marcoRecorder

Disruptiveness matters


This article was published on the European Commission Digital Team blog

When talking about measuring effectiveness on social media it is indispensable to talk about monitoring or, as many like to call it, listening. Listening is one of the most important yet it is one of the most often overlooked uses of social media. Listening to where your audience is, gives you an indication of how to address them in the most direct and adequate way.

Apart from that, monitoring leads to reporting and something which we should not neglect is to be “understandable” to the final readers. When you stick around mostly with people sharing your own expertise you might forget that your reports could go to people who are not familiar with your jargon or vocabulary. This is why lately I can’t stop thinking about this scene from “The Internship.

In today’s market, we really have a wide choice upon the indicators we can get. Even though a lot of data is available, that doesn’t mean you should drown in a sea of indicators! Here are some recommendations I would like to put forward on communication effectiveness on social media.

  1. Focus on relative rather than absolute data
  2. Consider engagement as currency
  3. Reports are “Step 1” for your next digital activity

Understanding the difference between “relative” and absolute” helps you gain a deeper sense of what your target audience or the influencers among your community are doing. 10, 1.000, 1.000.000 are just numbers. Whether these apply to likes, shares, retweets or followers, mere numbers won’t tell you much about your social media presence if they are not benchmarked. Compare your latest conference, Twitter chat or digital event with other similar activities. The same can be done for major online events that have had global or more circumscribed reach.

Everybody is obsessed with number and especially with followers. Well, that partly makes sense since the bigger the followership, the highest the message’s reach. So why is Twitter founder Evan Williams advocating a move away from the follower count? “People like the illusion of quantitative success in social media. Numbers are meaningless though without engagement, without interaction with your audience that moves them to action.” Evan Williams is in fact advocating the importance of the retweet over the follower and he’s absolutely right. The number of followers you have is a false comfort and an unreliable metric. But the number of interactions you get is actually very valuable.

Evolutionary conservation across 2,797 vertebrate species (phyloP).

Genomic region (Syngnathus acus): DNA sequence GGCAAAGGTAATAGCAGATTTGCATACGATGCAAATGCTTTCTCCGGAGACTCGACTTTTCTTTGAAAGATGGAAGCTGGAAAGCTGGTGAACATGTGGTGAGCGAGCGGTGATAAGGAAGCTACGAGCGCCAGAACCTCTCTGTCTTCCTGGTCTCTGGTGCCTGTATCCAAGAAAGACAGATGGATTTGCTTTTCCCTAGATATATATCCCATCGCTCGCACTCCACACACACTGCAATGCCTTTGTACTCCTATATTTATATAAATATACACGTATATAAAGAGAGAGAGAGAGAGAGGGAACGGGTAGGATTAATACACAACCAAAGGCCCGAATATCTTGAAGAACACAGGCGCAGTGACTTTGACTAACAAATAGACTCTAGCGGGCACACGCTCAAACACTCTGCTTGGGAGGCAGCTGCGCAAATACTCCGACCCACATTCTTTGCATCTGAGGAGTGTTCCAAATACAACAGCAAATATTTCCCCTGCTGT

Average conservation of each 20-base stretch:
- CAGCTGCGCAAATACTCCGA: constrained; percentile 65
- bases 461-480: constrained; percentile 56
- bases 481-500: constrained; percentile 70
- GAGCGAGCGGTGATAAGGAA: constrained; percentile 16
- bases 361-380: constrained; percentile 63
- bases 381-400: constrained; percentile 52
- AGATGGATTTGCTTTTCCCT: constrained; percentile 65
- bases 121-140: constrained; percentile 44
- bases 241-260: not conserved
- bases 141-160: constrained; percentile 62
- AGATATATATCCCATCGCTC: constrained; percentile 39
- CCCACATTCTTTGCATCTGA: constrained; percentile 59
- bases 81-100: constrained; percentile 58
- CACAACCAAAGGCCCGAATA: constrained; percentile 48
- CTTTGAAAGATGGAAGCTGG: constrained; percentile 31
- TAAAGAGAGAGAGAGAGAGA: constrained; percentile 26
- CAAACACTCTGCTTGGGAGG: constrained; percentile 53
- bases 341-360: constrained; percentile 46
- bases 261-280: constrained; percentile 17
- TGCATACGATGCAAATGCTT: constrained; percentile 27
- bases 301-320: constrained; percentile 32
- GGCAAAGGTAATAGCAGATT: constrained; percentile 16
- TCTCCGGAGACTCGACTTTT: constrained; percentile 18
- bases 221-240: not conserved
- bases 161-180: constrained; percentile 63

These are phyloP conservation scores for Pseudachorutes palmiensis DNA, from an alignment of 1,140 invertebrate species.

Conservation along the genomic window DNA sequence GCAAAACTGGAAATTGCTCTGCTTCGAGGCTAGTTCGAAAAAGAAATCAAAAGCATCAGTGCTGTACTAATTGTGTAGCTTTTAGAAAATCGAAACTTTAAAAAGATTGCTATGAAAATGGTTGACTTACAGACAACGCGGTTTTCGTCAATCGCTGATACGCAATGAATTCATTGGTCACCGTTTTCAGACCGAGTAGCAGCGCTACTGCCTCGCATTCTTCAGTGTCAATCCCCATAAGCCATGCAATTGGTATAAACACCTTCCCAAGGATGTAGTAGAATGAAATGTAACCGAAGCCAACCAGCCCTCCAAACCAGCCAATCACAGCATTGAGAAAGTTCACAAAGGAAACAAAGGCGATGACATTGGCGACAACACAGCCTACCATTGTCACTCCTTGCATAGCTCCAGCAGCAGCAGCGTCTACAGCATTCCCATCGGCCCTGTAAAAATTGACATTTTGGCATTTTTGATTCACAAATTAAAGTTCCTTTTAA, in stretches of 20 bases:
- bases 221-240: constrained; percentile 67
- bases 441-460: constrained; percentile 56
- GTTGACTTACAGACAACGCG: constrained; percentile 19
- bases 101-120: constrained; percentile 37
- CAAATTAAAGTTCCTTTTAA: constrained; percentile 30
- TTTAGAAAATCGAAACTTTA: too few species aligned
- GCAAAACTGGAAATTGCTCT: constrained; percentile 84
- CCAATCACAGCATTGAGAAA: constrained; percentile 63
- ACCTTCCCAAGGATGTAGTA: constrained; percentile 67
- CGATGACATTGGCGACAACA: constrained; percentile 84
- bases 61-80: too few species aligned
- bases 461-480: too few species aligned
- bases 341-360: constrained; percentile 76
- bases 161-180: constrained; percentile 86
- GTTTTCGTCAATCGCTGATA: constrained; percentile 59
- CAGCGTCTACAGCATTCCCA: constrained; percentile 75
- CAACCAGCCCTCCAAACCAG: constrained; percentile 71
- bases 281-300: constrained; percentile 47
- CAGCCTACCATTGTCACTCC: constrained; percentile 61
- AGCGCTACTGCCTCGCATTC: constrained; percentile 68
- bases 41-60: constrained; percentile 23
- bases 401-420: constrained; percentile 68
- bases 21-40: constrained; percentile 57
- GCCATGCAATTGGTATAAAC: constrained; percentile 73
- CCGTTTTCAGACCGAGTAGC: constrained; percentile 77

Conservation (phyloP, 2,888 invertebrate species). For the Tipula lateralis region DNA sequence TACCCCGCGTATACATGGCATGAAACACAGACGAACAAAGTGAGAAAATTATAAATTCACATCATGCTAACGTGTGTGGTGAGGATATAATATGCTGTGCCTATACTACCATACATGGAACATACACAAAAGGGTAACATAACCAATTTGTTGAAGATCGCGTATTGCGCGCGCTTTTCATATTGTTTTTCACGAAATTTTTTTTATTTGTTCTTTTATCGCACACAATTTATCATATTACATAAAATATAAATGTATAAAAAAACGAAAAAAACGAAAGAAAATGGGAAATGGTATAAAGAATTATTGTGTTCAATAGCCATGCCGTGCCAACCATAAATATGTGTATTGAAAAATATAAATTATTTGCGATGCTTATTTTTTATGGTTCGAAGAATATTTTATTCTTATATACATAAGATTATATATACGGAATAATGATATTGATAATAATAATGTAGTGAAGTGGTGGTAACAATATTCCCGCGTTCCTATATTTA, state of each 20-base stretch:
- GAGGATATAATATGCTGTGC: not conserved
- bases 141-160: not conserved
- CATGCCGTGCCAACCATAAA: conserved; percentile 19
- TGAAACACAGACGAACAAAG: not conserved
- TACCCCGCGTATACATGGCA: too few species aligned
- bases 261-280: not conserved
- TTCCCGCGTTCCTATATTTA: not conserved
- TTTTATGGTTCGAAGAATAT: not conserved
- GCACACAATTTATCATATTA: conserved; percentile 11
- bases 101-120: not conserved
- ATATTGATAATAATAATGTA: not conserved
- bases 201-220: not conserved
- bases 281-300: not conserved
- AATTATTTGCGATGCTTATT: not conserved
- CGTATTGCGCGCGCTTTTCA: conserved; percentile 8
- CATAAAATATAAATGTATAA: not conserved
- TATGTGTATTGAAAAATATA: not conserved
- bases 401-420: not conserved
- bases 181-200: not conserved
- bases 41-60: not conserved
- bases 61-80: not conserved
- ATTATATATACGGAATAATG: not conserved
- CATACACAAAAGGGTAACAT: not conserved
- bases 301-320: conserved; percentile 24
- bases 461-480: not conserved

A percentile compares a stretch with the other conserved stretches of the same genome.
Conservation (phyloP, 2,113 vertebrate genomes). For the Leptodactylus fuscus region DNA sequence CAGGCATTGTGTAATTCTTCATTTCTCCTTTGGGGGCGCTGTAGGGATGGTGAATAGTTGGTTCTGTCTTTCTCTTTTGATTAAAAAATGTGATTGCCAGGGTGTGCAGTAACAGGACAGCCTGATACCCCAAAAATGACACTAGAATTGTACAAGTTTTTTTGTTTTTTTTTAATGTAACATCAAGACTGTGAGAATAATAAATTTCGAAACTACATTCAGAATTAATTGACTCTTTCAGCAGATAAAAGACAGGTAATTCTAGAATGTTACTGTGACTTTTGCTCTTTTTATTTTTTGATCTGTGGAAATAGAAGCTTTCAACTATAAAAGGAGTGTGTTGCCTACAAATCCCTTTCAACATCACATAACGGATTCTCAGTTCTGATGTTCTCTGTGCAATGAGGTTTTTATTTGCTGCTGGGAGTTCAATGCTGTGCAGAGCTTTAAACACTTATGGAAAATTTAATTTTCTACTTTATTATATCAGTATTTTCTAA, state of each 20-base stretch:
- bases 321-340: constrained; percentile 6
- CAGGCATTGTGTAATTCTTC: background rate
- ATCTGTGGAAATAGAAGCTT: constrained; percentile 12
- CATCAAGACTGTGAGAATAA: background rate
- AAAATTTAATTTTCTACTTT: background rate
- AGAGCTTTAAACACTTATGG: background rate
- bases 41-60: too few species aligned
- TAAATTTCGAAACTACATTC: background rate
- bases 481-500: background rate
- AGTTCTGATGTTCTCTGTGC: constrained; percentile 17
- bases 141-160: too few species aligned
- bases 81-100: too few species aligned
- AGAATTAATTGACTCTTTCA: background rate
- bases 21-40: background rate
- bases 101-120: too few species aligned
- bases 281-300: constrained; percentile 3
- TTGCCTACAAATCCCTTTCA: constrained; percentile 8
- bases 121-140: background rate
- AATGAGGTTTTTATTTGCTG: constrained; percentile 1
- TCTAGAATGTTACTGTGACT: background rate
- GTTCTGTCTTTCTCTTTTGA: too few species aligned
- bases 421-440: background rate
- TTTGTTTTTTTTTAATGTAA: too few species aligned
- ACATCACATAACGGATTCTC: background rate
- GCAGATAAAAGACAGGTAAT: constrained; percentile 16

While followers, fans, plusses are indeed indicators of popularity, getting followers per se should be a strategic communication goal. Instead of focussing on followers, focus on being engaging, making people share their views, opinions, questions. This is all very valuable content to understand what your target audience and online stakeholders are looking for. Focus on rewarding your followers with interactions and accessbility and don’t forget to be “human” by giving people a feeling that a person, not a machine is running the account.

Reporting is not the end of this. It’s actually the beginning. The insight you have got about your performance, about the influencers in your topic, about the demographics of your conversations will serve as Step 1 for your next activity. This will help you refine your strategy for next things to come. Be more prepared and already build a network of people you want to interact with. Network creation should be one of your goals. A network where you are identified as a reliable and important source of information and expertise.

Advertisements

Leave a Reply

Fill in your details below or click an icon to log in:

WordPress.com Logo

You are commenting using your WordPress.com account. Log Out / Change )

Twitter picture

You are commenting using your Twitter account. Log Out / Change )

Facebook photo

You are commenting using your Facebook account. Log Out / Change )

Google+ photo

You are commenting using your Google+ account. Log Out / Change )

Connecting to %s

%d bloggers like this: